• The parent process models dad and the five others model his children.










       
static const size_t kNumChildren = 5;  // constant
static size_t numDone = 0;             // global variable!

int main(int argc, char *argv[]) {
  cout << "Let my five children play while I take a nap." << endl;
  signal(SIGCHLD, reapChildProcesses);
  for (size_t kid = 1; kid <= kNumChildren; kid++) {
    pid_t pid = fork();
    if (pid == 0) {
      sleep(3 * kid); // sleep emulates "play" time
      cout << "Child " << kid << " tires... returns to dad." << endl;
      return 0;
    }
  }
  
    while (numDone < kNumChildren) {
    cout << "At least one child still playing, so dad nods off." << endl;
    snooze(5); // signal-safe version of sleep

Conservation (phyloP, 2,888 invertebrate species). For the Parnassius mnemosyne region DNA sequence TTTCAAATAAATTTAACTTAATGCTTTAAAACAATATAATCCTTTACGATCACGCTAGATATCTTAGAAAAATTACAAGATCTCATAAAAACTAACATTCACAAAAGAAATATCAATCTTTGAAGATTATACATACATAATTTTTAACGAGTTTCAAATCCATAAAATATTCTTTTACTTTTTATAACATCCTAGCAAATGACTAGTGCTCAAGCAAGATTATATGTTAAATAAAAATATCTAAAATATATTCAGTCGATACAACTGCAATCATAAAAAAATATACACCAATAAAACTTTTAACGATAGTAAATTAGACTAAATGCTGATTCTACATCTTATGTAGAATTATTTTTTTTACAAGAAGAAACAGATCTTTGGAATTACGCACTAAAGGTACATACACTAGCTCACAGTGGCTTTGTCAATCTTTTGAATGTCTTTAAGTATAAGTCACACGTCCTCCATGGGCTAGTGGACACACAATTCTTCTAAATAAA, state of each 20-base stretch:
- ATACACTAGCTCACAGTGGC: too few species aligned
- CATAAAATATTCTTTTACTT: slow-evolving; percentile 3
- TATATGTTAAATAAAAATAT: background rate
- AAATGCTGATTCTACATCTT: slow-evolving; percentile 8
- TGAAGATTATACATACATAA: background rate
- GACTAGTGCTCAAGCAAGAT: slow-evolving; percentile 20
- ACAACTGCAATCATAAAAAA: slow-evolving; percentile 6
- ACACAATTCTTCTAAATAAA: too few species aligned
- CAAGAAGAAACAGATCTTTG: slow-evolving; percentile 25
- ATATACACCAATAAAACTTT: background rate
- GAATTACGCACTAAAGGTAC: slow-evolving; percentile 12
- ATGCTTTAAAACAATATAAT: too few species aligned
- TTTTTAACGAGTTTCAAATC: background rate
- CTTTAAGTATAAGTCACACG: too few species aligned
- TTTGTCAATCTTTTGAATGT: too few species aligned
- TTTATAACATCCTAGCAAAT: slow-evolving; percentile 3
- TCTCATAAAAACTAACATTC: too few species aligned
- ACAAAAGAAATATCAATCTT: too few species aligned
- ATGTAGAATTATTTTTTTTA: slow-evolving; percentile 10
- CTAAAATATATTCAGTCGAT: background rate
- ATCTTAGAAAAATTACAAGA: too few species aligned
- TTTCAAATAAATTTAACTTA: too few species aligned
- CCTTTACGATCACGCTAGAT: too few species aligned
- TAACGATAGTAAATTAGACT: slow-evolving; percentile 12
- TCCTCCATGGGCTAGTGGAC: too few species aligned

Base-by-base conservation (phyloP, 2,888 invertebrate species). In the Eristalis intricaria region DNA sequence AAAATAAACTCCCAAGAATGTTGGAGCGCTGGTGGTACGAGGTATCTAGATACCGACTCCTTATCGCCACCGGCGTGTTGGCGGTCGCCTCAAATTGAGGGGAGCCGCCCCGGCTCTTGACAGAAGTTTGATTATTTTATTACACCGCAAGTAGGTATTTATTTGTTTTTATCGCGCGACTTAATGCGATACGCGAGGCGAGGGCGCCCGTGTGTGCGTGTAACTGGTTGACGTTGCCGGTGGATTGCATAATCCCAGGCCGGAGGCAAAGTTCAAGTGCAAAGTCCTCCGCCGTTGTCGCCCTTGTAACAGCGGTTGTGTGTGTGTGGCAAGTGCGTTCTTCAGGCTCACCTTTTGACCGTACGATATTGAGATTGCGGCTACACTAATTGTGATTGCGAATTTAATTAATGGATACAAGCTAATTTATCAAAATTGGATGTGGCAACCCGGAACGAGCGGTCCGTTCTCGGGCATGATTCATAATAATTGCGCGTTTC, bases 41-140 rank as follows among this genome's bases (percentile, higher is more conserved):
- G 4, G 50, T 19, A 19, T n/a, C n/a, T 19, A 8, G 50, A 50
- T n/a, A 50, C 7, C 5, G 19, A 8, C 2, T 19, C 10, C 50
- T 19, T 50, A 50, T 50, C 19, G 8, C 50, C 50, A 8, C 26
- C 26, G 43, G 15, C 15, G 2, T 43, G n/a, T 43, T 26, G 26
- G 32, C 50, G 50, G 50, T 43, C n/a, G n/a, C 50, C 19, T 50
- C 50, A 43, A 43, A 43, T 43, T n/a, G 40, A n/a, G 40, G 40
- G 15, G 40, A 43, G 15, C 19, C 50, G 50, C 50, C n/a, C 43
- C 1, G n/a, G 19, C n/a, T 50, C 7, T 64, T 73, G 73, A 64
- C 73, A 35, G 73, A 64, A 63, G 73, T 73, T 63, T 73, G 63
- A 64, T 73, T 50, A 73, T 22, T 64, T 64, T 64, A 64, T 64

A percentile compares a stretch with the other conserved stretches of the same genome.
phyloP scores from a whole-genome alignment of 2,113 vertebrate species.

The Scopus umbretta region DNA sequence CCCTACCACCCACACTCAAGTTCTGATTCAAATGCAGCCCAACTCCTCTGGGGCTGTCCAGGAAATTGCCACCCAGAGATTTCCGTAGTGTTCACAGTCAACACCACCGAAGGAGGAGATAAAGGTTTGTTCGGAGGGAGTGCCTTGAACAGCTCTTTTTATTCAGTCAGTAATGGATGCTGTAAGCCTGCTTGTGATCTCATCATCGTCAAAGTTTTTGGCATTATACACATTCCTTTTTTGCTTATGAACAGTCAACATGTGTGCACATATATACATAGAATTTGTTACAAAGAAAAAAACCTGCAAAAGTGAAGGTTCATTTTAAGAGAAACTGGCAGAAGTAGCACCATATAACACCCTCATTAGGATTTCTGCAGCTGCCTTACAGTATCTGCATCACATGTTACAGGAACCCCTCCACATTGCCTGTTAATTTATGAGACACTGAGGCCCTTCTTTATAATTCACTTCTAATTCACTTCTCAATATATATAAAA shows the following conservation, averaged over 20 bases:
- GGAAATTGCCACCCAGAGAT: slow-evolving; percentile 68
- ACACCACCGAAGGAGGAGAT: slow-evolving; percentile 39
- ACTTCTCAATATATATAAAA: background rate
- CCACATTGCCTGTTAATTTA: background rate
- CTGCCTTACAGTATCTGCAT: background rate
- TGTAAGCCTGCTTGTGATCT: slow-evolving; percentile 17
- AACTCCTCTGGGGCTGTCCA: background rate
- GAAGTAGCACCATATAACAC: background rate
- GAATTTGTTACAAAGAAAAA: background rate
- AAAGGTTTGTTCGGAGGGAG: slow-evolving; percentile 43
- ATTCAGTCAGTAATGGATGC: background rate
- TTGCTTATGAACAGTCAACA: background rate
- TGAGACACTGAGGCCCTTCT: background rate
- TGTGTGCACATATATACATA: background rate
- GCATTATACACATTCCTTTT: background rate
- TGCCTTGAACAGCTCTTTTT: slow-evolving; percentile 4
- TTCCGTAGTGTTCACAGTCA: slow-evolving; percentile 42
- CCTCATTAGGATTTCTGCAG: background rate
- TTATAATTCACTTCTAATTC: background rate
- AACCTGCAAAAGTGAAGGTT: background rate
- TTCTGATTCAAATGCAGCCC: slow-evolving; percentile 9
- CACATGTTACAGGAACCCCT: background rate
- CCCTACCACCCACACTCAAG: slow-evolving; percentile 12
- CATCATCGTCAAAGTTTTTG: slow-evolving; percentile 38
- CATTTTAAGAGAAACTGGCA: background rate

cout << "Dad wakes up! ";
  }
  
  cout << "All children accounted for.  Good job, dad!" << endl;
  return 0;
}

Lecture 10: Introduction to Signals

  • Our first signal handler example: Disneyland, Take I
    • Each child process exits at three-second intervals. reapChildProcesses handles each of the SIGCHLD signals delivered as each child process exits (or rather, when each child has had enough of playing).
    • The signal prototype doesn't allow for state to be shared via parameters, so we have no choice but to use global variables.  That means that the implementation of reapChildProcesses—that's our signal handler here—needs to coordinate with the main execution flow via the numDone global variable.
static void reapChildProcesses(int unused) {
  waitpid(-1, NULL, 0);
  numDone++;
}

Lecture 10: Introduction to Signals

  • Our first signal handler example: Disneyland, Take I